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Why Aren’t English Teams Making Their Dominance Count in the Champions League?

3275164566 9d59f74a1b Why Arent English Teams Making Their Dominance Count in the Champions League?

That the EPL is the best championship in the world is plain for everyone to see.  The teams are far and away the strongest, most physical, and quickest.  With exceptions to super teams like Barcelona, the four Premier League teams involved in the Champions League can (and do) knock off foreign opposition rather easily.

Yet in 5 finals in which an English team has played, only two have been champions.  A 40% winning percentage doesn’t seem bad, but consider that the winner between Man United and Chelsea had to be from the EPL.  That leaves 4 finals that a continental team could win, and they have won 3 of them.  1 out of 4 is not at all impressive, especially considering the ease with which the EPL teams seem to reach the final.  So what accounts for this discrepancy in dominance and silverware?

One account might be that the English teams have been unlucky to only win one.  I would disagree.  If anything, Liverpool (and by extension, the EPL) are the luckiest winners of the four games, beating a Milan team that really should have won if not for a string of miraculous goals and saves.  Barcelona and Milan in ’06, ’07 and ’09 were in far greater control of the games than their British opposition, though Arsenal at least had the excuse of being a man down.

One account might be that the EPL is not as dominant as it seems.  There is strong bias in the English-language press, and it manifests in the constant recitation of English superiority.  Considering this, one could argue that despite the routine losses, continental clubs actually put up the stiffest resistance to English clubs.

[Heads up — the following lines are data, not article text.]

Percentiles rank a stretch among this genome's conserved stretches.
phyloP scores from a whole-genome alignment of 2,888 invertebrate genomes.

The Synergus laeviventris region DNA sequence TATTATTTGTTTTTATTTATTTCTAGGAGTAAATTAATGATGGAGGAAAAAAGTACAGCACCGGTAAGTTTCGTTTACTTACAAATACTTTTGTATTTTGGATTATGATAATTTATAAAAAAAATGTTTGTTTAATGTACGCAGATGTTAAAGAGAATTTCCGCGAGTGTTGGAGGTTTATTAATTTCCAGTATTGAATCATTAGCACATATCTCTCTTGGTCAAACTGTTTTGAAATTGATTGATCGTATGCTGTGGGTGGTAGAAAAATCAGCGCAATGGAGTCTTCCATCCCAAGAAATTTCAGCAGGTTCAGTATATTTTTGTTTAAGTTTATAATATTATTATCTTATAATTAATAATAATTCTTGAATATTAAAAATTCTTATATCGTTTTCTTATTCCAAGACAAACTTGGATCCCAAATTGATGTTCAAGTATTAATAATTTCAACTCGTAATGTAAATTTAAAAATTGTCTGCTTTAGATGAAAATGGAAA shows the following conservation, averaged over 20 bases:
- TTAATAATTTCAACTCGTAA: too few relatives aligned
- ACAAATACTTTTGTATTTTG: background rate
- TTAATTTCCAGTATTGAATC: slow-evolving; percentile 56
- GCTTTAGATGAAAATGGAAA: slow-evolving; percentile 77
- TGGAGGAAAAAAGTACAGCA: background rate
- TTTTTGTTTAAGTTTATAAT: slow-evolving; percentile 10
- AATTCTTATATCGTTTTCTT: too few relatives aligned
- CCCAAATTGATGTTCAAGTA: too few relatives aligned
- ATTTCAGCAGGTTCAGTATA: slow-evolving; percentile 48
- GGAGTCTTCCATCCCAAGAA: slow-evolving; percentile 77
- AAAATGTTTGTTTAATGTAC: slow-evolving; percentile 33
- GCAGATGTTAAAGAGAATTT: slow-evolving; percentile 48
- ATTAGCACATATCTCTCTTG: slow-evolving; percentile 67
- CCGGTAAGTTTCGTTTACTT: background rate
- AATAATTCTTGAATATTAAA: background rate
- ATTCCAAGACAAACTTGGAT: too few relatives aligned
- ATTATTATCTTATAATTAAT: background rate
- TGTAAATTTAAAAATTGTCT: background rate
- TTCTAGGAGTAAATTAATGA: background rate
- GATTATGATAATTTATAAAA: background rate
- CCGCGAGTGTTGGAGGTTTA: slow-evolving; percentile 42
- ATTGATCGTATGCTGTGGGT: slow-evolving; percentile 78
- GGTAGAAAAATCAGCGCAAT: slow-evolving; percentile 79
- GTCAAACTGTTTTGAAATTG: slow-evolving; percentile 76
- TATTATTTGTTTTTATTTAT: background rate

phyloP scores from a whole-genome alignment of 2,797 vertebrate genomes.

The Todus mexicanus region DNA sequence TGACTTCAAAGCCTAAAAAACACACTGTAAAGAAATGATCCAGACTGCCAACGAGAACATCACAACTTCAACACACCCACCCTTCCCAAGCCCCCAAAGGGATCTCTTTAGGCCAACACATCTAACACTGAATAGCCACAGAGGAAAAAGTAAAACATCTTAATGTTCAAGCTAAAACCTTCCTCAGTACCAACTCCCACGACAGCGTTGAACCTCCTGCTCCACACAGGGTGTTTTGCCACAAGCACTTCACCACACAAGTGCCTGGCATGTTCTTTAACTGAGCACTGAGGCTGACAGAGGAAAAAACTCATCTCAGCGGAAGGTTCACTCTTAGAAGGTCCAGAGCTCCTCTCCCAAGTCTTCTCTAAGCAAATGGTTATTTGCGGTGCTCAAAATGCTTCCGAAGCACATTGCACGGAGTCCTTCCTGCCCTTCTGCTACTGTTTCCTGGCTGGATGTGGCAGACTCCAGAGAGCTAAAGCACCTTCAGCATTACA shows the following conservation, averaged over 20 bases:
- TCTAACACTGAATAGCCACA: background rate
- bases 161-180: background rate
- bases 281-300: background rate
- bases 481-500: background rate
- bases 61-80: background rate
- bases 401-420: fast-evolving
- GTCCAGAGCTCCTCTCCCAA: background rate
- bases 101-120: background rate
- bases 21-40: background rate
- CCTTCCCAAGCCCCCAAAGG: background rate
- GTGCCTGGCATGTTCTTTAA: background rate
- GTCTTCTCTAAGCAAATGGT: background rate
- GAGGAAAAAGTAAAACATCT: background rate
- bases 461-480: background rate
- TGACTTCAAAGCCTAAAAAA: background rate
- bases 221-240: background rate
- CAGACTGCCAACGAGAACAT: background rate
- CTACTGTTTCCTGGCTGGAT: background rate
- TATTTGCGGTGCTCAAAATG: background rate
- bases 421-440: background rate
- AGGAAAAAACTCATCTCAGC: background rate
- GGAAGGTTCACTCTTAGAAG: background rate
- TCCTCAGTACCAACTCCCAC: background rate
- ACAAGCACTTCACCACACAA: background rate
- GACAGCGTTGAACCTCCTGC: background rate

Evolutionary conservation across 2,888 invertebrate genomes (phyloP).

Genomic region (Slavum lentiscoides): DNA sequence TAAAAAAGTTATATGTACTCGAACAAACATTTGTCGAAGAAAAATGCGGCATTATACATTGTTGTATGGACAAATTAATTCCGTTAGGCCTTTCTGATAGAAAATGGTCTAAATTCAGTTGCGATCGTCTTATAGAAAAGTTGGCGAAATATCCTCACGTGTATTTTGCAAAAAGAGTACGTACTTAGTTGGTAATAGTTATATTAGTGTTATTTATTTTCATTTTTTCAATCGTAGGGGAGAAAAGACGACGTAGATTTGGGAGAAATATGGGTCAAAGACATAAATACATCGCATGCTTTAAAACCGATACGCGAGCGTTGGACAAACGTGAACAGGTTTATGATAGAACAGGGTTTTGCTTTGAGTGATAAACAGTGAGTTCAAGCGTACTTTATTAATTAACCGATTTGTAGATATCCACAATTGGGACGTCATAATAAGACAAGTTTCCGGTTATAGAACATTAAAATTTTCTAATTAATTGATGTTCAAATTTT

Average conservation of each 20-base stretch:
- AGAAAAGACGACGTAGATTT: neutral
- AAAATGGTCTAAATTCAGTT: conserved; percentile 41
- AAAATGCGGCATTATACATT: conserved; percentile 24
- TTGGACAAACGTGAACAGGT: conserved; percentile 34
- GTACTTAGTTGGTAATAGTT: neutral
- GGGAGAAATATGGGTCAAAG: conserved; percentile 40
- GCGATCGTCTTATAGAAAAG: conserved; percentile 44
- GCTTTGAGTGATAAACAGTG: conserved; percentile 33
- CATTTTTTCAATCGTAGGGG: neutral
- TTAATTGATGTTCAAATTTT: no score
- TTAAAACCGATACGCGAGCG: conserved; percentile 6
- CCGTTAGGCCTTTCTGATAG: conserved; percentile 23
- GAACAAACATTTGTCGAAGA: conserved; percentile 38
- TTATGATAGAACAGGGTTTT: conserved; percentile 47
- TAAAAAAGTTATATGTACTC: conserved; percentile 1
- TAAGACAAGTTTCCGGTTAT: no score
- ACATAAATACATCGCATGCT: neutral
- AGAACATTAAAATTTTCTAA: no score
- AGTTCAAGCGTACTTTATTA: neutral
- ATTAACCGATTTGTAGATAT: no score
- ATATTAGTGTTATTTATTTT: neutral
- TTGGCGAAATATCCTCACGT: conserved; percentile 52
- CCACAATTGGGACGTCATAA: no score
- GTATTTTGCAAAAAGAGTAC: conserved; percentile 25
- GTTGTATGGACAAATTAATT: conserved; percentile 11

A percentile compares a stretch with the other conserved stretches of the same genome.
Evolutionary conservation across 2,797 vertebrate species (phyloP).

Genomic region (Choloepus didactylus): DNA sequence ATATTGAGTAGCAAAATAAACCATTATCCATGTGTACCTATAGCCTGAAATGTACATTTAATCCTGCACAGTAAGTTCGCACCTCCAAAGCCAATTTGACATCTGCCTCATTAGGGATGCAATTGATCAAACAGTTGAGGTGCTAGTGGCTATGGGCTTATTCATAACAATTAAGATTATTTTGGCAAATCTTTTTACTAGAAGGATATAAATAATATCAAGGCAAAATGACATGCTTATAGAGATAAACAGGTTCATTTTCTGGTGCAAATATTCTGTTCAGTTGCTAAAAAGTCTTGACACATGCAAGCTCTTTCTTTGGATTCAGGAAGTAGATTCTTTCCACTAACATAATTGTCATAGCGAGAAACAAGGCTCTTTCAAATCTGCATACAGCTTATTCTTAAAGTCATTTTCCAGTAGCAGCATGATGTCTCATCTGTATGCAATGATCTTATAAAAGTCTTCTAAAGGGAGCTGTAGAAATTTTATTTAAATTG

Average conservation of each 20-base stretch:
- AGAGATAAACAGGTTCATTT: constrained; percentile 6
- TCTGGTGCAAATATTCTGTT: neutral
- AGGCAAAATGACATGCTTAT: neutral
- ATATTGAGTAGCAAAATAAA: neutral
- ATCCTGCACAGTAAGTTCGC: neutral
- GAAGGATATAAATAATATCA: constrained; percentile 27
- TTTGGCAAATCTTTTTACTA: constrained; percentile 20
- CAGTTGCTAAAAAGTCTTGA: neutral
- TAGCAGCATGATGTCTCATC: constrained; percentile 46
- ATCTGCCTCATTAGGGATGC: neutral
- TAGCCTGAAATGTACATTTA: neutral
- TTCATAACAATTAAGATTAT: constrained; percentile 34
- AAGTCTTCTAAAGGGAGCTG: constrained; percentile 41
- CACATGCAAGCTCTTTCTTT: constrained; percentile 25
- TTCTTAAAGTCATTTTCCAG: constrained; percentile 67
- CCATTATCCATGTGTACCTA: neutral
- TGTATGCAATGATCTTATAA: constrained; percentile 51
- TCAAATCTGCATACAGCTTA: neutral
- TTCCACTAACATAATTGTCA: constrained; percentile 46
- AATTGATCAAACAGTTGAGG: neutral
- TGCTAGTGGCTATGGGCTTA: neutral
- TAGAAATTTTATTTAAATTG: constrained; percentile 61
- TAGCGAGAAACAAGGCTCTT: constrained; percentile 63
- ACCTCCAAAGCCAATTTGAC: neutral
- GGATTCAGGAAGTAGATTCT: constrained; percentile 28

One can  see this during the 2009 edition.  Over two legs, Manchester United beat Arsenal by 3 goals, but Porto by 1 and Inter by 2.  Chelsea beat Liverpool by 2 but could only beat Juventus by 1 and could only tie Barcelona.  Against weaker opposition in the group stage, the EPL looks fantastic, but against top clubs, especially those with lots of players with Champions League experience like Milan and Barcelona, passing through to the next round in the knockout stage is never assured.

Unfortunately for this theory, those who actually watched the games will probably say the 1 and 2 goal score lines do not really do the games justice, and that Chelsea should have won the second leg by at least 1.  The EPL teams have been stronger over the past five seasons; it should be quite clear to anyone who watches for a few matches with EPL clubs and then compares it to a Porto vs. Atletico Madrid showdown, for instance.

I would argue that the reason is a strange combination of luck and inspiration, and maybe a touch of club attitude.

The best team does not always win the Champions League.  In 2007 Milan was not the best club in the tournament.  They were lucky at times, but mostly it came down to a Kaka playing like he was inspired by God.  (Oh, that’s right, he actually was.)  He single-handedly took apart Man United, downed Celtic, and was the impetus behind both Inzaghi goals in the final.  During that season in the Serie A, they finished 5th.  Runners-up Liverpool were 3rd, ahead of Arsenal on goal difference. They were also not the best team in the competition, they were like Milan in that they were best at the competition.

AC Milan, according to their website, is the most successful international club in the world.  It seems part of their culture to do well in in tournaments, just like Liverpool seem to light up on European nights as they flounder in EPL purgatory.  There’s no science to it.  Arsenal and Chelsea try and try to be successful in the UCL but it hasn’t come.  Sometimes the best win, like in 2006, 2008 and 2009 but often times the teams that are good at winning it do so, like in 2005 and 2007.

This season the best team won, but they also had all the right ingredients.  They had Messi the inspired superstar; they had the 93rd minute Iniesta wondergoal, and the general team inspiration in quest of the first Spanish treble.  Barcelona might not have the history of Milan or Liverpool, but it looks like they’re trying to build it.

While the EPL dominance may continue for 2 years, 5, or 10, I’m not sure how many Champions League trophies will find their way back to England.  As long as teams like AC Milan, Barcelona,  Bayern Munich and Real Madrid are around, the gulf in class can be overcome on any given European night.


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